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A Killer App?

Mobile Banking - A Killer App?

Am I the only one who thinks that in the current climate, people are actually going to want to check on their accounts less, rather than more often? What's the driving motivator here-- paranoia or depression? Is it a sick fascination that will drive people to need to watch their retirement funds deplete even while they're on the go? Or will they prefer to just wait for the monthly statement to arrive, whether it comes in the postbox or the email box?

On Newspapers

Several items of note regarding the plight of the newspaper industry have come to my attention of late. This assumes, for instance, that there is such a thing as the "newspaper industry" at this point, disparate from the multimedia conglomerates, and such a thing as a "plight" disparate from the current financial crisis.

In particular, a college friend of mine, who still works in the industry, called my attention to one of many "save the newspaper" causes that have sprung up on various social networking websites. He also pointed out a piece at the Atlantic on the subject. Much of my daily reading is in the online gaming press, and one of the more popular outlets, Kotaku, also has ex-newspaper employees there, and they have mentioned the situation that their local paper is now in (here and here). I felt a need to somehow explain my relative lack of enthusiasm for this concept.

Given my own personal history it is somewhat difficult to come to terms with these events. Since I have not ever worked as a professional journalist and have not worked in publishing of any kind, in any capacity (save several different blogs) for more than a decade, it may be that my thoughts on this subject are outdated, or irrelevant, or that I have insufficient personal investment in the related issues for my opinion to carry much weight.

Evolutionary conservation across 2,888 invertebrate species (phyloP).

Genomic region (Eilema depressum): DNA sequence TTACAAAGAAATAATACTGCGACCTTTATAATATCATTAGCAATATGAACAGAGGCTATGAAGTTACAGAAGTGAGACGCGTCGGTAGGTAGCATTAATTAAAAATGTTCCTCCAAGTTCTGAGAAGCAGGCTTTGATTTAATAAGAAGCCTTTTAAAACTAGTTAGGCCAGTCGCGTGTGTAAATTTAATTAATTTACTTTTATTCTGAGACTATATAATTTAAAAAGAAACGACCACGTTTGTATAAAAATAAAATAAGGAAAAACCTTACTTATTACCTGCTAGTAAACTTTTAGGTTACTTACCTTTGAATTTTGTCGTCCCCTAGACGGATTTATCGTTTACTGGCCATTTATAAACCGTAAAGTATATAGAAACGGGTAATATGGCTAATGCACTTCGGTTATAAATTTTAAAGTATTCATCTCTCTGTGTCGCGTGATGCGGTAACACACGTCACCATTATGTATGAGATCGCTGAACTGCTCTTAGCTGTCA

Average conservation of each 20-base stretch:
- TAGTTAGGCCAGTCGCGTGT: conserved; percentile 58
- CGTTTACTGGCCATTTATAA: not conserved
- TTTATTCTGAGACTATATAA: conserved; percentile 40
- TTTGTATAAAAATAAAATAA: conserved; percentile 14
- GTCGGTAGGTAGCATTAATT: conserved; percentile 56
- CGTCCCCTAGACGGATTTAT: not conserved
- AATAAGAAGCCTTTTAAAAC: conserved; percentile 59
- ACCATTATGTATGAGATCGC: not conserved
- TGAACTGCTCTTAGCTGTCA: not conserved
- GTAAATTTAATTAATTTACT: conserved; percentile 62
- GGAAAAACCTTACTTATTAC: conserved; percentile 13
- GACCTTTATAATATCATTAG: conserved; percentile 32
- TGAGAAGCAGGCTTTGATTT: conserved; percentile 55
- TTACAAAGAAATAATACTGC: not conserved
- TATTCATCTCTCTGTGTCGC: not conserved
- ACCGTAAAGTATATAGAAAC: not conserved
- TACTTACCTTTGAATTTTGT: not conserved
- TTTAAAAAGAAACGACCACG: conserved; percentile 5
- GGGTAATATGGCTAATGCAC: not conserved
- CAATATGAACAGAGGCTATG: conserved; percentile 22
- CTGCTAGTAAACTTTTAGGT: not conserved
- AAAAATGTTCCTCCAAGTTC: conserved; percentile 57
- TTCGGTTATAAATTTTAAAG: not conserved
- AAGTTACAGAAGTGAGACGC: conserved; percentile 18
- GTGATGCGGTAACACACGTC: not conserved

Nonetheless, newspapers do hold special significance to me. Learning to drink coffee and reading a daily paper, in my case The Boston Globe, formed a rite of passage into what I then considered adulthood. A change of schools and a change of majors in my first year of college landed me in a liberal arts program and on the editorial boards of two publications, a biweekly college paper and a somehwat more irregularly published literary magazine. At the latter, I learned the rudiments of electronic page layout, and at the former I applied them, eliminating the manual typewriter and typesetting system then in use. (This was in 1991, if you can believe that-- the desktop publishing revolution that Apple wrought in the mid-1980s still had not filtered as far as my suburban college's student newspaper six years later, despite the fact that the campus was lousy with Macintosh computers, everywhere except the newspaper office. Meanwhile, thousands were spent each year on typesetting.) That pattern repeated itself in graduate school, and followed me into my first jobs, where I found that being on the technical side of things paid better and better suited my personality. I worked at a local daily for about three years but later moved into doing similar tasks for nonprofit organizations. At that daily I initiated the paper's website, and went on to either establish or modernize sites at other organizations. Perhaps if I'd had more sense (or, rather, less sense and more vision) I'd simply have dropped out of graduate school in 1994 and gone directly into web design after seeing the first versions of NCSA mosaic; instead I mocked it as being silly and slow compared to Gopher.